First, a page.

Thursday, March 24, 2011

Libya: Libya retains over 100 Scud-B missiles claims defense expert

SOURCE Missile Defense Advocacy Alliance

Riki Ellison
, Chairman and Founder of the Missile Defense Advocacy Alliance (MDAA),, has analyzed the ballistic missile threat in Libya and has offered his analysis in terms of missile defense needs in regards to the current situation in Libya. Ellison is one of the top lay experts in the field of missile defense in the country. His comments are outlined below:

As an international coalition moves forward with the implementation of U.N. Resolution 1973 to restrict air space over Libya, it is of concern that the government of Libya retains over 100 Scud-B missiles with a 300 KM range and rudimentary chemical and biological weapons capability that could be used at Muammar Gaddafi's discretion.

Scud-B missiles are not extremely accurate but are effective against high density population centers and to a lesser extent opposing military operations. Iraq successfully launched Scud missiles against U.S. command centers, military staging areas and major population centers during the Gulf War in 1991.

To deter and defend against the potential use of Libyan Scud-B missiles, some members of the international coalition, including France, Qatar and the United States, have regional and tactical missile defense platforms at their disposal if required. The United States has two such systems in its Aegis Ballistic Missile Defense (BMD) ships and its mobile land-based Patriot Air and Missile Defense System (PAC-3) batteries; both have a tested and proven capability to defend against Scud missiles. U.S. Aegis BMD ships are deployed in the Mediterranean Sea and U.S. Patriot batteries are nearby in Poland and Germany. Qatar has the Patriot missile defense system and France has the Sol-Air Moyenne Portee Terrestre (SAMP/T) Air Defense system, a similar system to the U.S. Patriot.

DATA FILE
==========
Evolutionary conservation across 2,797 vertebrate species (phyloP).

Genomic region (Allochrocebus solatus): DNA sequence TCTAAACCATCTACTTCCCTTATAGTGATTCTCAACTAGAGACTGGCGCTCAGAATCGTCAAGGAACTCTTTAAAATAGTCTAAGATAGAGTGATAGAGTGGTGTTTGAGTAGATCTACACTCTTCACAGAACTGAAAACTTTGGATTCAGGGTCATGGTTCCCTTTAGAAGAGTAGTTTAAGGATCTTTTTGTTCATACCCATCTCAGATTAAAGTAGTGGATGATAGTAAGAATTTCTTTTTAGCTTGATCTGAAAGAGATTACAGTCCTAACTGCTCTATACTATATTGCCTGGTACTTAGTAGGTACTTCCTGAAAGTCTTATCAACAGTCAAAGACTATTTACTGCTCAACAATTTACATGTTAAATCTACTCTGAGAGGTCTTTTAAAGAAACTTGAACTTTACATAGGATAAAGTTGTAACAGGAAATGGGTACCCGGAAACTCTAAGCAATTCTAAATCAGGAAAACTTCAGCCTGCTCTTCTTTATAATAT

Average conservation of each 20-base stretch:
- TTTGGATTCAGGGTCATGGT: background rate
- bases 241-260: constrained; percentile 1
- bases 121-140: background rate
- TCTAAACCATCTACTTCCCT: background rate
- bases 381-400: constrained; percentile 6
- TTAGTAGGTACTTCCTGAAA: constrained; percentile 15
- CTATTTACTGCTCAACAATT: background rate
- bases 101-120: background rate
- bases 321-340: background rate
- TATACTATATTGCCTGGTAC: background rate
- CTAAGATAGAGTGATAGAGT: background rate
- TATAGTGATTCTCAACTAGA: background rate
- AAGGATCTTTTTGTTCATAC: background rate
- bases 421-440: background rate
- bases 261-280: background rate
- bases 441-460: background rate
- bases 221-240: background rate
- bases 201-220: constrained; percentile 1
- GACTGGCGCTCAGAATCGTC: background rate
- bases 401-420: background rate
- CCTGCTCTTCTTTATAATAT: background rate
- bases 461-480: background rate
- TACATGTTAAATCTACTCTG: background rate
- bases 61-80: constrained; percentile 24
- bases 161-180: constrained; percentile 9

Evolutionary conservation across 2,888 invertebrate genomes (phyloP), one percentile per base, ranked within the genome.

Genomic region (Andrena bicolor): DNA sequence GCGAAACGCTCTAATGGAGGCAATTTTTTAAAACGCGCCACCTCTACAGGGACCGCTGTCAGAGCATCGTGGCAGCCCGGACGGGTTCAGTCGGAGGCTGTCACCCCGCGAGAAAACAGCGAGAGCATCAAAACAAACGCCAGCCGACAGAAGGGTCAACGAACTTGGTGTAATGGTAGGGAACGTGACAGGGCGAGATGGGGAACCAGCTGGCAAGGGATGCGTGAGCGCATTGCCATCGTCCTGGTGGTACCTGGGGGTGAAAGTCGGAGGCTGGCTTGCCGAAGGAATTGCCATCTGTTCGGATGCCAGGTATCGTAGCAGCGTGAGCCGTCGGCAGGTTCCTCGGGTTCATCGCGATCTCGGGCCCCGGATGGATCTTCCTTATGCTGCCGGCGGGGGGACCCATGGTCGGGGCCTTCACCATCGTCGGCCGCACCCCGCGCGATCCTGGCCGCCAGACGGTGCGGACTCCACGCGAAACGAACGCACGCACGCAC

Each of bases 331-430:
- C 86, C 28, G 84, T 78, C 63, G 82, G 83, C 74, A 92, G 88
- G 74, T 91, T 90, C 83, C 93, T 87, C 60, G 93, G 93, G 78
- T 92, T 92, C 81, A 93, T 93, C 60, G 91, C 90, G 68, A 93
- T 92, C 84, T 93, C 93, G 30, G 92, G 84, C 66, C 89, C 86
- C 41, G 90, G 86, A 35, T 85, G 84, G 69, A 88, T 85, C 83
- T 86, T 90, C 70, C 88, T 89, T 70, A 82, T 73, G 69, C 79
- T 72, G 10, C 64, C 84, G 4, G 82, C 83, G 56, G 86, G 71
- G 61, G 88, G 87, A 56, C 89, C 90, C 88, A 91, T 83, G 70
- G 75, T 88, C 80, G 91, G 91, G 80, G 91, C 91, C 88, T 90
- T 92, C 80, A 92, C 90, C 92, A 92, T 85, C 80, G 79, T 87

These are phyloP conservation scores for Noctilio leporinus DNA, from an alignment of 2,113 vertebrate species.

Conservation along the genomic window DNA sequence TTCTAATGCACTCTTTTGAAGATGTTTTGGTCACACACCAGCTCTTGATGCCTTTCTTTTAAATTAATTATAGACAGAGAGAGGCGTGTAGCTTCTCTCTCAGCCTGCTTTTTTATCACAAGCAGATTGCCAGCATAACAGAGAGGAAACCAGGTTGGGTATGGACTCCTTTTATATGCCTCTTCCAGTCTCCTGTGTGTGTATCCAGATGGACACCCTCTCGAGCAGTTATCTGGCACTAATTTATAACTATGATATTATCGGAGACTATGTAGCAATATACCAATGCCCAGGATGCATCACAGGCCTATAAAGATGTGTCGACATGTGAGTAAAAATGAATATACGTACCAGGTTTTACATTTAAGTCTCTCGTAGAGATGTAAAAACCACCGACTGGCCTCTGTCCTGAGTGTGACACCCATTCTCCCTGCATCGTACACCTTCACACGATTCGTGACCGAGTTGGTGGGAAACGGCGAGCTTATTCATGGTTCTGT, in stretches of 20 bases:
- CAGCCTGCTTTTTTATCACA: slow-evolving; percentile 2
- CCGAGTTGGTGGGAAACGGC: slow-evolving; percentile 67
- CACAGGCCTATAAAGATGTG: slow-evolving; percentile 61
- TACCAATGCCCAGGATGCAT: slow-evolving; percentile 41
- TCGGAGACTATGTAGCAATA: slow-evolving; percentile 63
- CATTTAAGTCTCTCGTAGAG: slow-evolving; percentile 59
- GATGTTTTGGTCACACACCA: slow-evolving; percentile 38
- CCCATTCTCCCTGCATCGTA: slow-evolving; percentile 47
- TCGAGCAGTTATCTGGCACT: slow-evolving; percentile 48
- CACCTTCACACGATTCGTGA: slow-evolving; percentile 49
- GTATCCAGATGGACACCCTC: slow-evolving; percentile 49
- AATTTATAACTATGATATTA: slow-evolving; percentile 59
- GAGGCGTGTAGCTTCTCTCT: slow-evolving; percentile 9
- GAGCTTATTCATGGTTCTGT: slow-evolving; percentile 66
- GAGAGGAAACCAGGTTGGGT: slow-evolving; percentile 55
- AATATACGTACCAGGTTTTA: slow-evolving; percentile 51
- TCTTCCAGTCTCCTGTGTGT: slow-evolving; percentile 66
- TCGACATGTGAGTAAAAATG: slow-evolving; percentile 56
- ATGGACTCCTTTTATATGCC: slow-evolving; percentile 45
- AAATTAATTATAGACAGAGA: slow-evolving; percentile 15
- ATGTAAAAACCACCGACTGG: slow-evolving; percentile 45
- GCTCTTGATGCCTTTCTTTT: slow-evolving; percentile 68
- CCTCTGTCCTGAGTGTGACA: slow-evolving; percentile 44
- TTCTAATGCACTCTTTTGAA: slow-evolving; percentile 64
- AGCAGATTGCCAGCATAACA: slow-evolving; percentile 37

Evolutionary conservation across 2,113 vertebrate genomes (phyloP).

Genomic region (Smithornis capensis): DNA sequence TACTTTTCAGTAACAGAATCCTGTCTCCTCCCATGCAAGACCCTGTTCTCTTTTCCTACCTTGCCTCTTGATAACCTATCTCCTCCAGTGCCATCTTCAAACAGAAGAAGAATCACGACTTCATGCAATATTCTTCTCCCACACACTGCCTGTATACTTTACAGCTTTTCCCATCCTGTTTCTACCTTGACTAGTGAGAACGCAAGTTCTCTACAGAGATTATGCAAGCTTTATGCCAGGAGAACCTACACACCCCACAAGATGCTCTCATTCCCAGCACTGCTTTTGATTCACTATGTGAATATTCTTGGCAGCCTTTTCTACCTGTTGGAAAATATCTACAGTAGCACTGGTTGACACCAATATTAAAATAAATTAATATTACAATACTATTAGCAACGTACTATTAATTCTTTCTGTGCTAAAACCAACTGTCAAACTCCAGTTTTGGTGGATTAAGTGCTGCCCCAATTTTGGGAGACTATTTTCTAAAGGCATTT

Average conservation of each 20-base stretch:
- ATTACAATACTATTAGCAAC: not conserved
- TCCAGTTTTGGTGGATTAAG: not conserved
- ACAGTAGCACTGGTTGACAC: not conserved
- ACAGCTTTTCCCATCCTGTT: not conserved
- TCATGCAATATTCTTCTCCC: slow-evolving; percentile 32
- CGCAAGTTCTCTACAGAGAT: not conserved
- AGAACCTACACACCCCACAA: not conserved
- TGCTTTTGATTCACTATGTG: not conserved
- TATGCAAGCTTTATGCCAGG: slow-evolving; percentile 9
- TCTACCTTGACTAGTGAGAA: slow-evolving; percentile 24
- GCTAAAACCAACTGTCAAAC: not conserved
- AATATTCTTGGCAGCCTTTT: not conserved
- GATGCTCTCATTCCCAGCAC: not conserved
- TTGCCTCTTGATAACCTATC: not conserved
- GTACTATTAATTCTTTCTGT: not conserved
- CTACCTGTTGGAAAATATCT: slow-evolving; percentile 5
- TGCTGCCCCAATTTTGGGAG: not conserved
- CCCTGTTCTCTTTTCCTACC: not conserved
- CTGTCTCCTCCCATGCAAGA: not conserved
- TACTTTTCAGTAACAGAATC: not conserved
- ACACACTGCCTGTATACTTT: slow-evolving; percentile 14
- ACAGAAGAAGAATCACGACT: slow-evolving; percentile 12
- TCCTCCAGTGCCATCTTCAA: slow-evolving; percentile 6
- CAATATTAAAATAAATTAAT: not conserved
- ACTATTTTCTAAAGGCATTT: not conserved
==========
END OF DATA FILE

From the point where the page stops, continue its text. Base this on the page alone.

In this current situation, missile defense is an international force for the safety, defense and protection of innocent civilians and the international coalition that is implementing U.N. Resolution 1973.